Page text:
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Paediatric Equipment Is Not Just Smaller

What are the equipment considerations for paediatric critical care transfers?
CATS equipment on the transfer trolley
© Children’s Acute Transport Service (CATS), London, 2022

In addition to the usual equipment required for safe inter-hospital patient transfer, paediatric intensive care transportation has a number of specific equipment considerations…

Airway Equipment

  • Paediatric patients require appropriately sized airway devices and laryngoscopes, and an appropriate airway rescue plan. Take a look at these difficult intubation guidelines for more.
  • Oropharyngeal airways (OPAs) should be available, as should nasopharyngeal airways (NPAs).
If dedicated paediatric NPAs are not available, an uncuffed ETT can be fashioned into an NPA by cutting the proximal end lengthwise into three strips, which can be taped to the cheeks and forehead.
  • Paediatric laryngoscope blades differ in shape as well as size. Children below 1-2 years of age have an immature hypoepiglottic ligament, meaning the epiglottis cannot reliably be manipulated with a laryngoscope blade in the vallecula. Straight blades, designed to manoeuvre the epiglottis directly, overcome this problem.
The Robertshaw blade is wider, designed to manoeuvre the relatively voluminous tongue of the toddler.
  • High-volume low-pressure cuffs have allowed cuffed endotracheal tubes (ETTs) to become commonplace in paediatric critical care, particularly for internal diameters above 3.5 (below which, challenges of airway resistance and secretion clearance makes larger uncuffed tubes more attractive).

Airway Transfer Trouble

  • Children have increased airway secretions compared to adults, particularly in respiratory illness, and challenging ventilation – or even obstruction – with thick secretions is a serious risk.
  • Easily accessible appropriately-sized suction catheters (twice the internal diameter of the ETT) and passive airway humidification with a heat/moisture exchange filter (HME-F) should be routine.
  • Continuous waveform capnography is ubiquitous, but the dead space leads to lively discussion of the relative risk of its use in premature babies – increasing miniaturisation of devices is making continuous capnography available to patients of all sizes.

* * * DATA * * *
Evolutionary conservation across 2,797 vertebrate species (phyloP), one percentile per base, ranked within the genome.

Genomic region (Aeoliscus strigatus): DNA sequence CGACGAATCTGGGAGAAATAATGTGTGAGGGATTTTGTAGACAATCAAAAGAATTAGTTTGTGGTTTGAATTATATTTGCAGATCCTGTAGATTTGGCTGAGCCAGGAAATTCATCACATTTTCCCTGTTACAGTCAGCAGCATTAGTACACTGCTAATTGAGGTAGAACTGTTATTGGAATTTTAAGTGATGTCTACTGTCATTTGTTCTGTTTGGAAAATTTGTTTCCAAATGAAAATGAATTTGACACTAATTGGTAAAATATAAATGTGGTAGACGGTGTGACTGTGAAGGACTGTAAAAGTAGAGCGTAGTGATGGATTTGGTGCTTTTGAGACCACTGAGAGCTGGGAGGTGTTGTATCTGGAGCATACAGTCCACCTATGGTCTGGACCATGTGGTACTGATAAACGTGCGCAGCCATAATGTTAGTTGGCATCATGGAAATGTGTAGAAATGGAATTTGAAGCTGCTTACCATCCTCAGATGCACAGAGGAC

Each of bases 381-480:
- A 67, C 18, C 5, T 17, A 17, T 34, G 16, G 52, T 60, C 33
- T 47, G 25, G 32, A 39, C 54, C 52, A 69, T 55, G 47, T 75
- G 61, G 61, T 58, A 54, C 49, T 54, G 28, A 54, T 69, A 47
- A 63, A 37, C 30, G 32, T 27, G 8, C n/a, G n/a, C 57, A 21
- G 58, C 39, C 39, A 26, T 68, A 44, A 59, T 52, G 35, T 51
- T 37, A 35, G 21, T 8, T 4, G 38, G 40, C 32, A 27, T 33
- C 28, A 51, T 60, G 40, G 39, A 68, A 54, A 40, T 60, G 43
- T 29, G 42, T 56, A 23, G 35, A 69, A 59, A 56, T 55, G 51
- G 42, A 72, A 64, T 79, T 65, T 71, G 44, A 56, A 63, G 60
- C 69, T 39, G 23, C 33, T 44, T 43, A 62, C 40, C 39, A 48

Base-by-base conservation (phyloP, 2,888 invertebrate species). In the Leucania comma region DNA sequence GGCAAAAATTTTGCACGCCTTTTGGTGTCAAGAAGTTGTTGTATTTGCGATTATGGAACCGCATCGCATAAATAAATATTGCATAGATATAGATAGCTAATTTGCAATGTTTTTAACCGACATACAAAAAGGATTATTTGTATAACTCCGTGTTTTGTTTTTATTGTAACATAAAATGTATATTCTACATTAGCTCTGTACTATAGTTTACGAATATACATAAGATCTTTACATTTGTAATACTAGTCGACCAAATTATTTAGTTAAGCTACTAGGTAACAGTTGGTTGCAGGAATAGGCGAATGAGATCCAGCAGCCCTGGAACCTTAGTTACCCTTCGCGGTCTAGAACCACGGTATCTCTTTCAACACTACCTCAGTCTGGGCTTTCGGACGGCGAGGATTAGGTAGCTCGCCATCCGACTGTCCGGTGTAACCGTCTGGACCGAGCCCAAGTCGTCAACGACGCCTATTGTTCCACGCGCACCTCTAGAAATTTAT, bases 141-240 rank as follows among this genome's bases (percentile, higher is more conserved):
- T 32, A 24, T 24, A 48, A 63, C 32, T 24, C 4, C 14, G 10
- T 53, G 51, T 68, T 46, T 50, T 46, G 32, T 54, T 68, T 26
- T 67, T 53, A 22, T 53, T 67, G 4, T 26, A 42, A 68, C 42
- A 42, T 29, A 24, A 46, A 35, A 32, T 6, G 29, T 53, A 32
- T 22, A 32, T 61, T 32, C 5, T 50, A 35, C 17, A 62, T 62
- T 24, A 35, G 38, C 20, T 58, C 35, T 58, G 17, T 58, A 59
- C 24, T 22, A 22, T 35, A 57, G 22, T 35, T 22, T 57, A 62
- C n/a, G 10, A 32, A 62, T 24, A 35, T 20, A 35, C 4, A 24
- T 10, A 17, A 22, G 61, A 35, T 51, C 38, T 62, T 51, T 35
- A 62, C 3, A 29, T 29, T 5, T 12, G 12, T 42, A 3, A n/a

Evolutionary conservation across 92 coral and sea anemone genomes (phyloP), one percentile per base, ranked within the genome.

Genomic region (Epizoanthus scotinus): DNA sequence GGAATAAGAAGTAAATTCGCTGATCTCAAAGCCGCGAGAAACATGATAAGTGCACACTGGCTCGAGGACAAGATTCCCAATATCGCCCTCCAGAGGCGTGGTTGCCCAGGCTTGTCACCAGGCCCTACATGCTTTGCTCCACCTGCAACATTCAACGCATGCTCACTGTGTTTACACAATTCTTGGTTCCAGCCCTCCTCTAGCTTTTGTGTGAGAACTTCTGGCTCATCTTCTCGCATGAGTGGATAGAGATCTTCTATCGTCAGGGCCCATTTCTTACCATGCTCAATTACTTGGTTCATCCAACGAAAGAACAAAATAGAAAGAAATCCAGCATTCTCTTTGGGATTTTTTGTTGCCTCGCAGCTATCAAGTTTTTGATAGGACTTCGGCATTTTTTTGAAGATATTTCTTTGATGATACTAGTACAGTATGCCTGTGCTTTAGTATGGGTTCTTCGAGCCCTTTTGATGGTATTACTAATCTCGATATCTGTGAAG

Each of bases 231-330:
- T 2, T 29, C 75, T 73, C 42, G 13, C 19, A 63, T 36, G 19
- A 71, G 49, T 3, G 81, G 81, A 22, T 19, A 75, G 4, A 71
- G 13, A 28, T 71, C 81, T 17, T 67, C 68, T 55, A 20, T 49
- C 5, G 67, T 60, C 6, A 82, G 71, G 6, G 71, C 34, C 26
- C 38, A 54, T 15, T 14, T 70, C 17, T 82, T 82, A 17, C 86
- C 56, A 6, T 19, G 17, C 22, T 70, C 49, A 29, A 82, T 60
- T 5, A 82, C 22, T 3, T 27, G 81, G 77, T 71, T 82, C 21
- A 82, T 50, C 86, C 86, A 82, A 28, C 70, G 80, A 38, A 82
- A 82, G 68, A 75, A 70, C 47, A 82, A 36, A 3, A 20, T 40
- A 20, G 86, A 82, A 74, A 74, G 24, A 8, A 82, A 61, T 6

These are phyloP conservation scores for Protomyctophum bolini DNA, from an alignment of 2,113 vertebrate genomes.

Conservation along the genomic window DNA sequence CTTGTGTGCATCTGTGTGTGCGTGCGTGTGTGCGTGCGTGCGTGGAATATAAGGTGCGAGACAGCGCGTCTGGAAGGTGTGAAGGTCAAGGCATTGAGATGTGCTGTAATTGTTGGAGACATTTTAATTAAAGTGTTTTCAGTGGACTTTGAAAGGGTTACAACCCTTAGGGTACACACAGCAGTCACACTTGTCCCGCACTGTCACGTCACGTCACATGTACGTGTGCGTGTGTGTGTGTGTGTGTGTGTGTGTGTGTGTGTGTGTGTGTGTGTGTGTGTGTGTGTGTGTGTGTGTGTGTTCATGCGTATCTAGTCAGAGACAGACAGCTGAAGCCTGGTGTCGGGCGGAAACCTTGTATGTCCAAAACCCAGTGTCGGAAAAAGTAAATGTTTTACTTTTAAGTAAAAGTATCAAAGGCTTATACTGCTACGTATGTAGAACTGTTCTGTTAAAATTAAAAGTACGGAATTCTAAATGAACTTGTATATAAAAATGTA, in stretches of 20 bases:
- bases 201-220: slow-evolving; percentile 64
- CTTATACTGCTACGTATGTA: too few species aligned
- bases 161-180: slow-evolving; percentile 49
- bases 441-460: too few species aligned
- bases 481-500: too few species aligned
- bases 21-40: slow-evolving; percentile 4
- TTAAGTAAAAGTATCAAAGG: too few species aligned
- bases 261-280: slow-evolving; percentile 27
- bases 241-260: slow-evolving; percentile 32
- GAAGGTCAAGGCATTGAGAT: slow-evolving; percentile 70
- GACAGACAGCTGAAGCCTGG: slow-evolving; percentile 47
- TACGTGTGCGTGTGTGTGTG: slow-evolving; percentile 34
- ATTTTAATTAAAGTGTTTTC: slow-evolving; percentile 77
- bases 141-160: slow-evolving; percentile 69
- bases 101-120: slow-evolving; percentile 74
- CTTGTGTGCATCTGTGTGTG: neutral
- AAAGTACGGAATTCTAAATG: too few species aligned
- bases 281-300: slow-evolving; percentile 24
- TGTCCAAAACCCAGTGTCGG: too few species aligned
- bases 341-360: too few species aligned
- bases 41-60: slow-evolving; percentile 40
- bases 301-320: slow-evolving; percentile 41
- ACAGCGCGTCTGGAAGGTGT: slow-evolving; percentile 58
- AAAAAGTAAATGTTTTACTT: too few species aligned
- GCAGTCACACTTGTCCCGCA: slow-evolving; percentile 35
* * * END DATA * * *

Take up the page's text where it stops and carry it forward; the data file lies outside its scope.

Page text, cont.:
• Anecdotally, smaller capnography devices are more susceptible to blockage by condensed water – potentially even within the duration of a short journey – so spares should be readily available.

Respiratory Equipment

  • Paediatric critical care patients may benefit from non-invasive respiratory support and are more significantly affected by airway equipment dead space and resistance. Mask CPAP or BIPAP uses oxygen more quickly than invasive ventilation, but is efficient compared to high flow nasal cannula support.
Offering high flow support for transfers requires consideration of patient size, travel times, and vehicle oxygen supplies. Despite these challenges, some services routinely take small children on 2-3 hour journeys on high flow nasal cannulae.
  • Patients may also be dependent on advanced respiratory support equipment such as high frequency oscillation ventilation (HFOV) or inhaled nitric oxide (iNO).
  • Not all transfer ventilators are suitable for all paediatric patients. Flow sensors can be less accurate at smaller tidal volumes, or in the context of leak around uncuffed ET tubes, leading to challenges when using volume-control ventilation.
Smaller patients may not be able to generate adequate flows to trigger ventilators.

Cardiovascular Equipment

  • Peripheral administration of adrenaline and/or noradrenaline is an established option when central or intraosseous access is not available.

Transfer Considerations

  • Ambulance services have a selection of child-sized restraints. Specially designed cots for babies may be strapped to ambulance stretchers or be integrated with a neonatal transfer stretcher.
  • Heat, sound, and light protection may be appropriate for the cold-weather early morning helicopter transfer.

Specialist Considerations

  • Some children will require life-saving medication that may not be widely available outside of specialised paediatric hospital services. Paediatric transport teams may be the first opportunity for a child in a remote location to receive these medications.
  • Special clinical scenarios such as meconium aspiration with persistent pulmonary hypertension or congenital cardiac disease may require transfer on inhaled nitric oxide and/or on HFOV. Some neonatal transport ventilators can provide HFOV by simply changing ventilation mode, but transfer on ECMO (see later this week!) may be required for older children with profound respiratory failure.
Significant nitric oxide leaks in enclosed aircraft may pose a risk to staff, and plans to increase cabin air exchange are essential.

Spare A Thought For Spares

Much of the equipment required for safe paediatric inter-hospital transfer is not widely available in non-paediatric hospitals
  • Teams should make plans for spare equipment in case of clinical challenges or for back-to-back transfers without the chance for a team to re-stock. Additional support vehicles may even be needed for mid-transfer resupply.
© Children’s Acute Transport Service (CATS), London, 2022
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A Journey Through Transfer Medicine

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